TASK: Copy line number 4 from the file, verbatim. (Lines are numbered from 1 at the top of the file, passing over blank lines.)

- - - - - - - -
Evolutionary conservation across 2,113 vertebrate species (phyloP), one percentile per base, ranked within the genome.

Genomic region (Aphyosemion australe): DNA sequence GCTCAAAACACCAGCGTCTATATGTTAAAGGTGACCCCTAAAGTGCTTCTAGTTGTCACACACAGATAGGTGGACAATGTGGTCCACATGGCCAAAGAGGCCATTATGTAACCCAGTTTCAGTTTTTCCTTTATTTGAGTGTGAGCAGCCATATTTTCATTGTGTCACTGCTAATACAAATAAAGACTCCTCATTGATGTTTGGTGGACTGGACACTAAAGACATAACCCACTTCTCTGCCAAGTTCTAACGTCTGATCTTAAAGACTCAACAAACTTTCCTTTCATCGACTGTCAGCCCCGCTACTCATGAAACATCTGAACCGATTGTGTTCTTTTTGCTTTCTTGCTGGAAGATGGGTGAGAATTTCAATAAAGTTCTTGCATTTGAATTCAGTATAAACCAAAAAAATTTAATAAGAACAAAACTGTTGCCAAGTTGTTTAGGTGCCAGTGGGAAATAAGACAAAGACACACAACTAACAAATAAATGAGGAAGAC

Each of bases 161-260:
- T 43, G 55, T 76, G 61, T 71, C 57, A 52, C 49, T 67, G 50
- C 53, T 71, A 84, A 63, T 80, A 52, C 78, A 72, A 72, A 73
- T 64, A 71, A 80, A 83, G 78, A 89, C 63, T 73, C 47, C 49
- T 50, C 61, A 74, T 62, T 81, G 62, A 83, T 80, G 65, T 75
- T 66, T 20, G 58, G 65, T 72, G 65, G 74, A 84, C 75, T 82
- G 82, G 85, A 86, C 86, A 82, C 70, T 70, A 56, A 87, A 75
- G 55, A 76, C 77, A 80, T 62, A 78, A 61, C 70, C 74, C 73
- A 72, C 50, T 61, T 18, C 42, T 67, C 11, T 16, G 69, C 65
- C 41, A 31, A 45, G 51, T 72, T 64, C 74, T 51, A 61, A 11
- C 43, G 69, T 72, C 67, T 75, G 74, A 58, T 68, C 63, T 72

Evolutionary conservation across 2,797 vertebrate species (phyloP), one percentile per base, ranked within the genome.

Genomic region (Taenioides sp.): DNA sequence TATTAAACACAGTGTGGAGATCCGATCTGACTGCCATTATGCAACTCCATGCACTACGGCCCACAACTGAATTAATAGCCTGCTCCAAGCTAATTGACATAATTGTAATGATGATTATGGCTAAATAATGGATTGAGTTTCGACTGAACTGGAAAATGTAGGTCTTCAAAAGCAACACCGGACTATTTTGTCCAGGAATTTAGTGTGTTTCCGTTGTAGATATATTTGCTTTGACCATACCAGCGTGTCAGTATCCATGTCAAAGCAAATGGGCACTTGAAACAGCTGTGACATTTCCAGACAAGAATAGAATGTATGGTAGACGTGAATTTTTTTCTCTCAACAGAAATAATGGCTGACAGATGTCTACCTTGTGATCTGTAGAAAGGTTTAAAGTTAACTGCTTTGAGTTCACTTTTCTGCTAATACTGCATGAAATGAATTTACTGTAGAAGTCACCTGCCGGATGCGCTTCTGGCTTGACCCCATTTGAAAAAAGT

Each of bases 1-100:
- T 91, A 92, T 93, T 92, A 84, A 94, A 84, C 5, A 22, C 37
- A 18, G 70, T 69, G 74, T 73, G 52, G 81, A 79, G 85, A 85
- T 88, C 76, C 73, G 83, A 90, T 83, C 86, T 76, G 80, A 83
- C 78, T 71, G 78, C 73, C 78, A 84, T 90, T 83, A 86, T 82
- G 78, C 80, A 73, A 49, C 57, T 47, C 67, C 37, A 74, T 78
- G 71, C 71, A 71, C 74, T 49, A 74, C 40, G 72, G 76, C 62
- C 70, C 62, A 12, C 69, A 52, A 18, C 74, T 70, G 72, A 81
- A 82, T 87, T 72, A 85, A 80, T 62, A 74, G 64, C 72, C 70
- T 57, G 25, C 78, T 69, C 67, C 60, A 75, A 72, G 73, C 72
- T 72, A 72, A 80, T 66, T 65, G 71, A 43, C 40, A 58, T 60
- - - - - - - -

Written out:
- T 43, G 55, T 76, G 61, T 71, C 57, A 52, C 49, T 67, G 50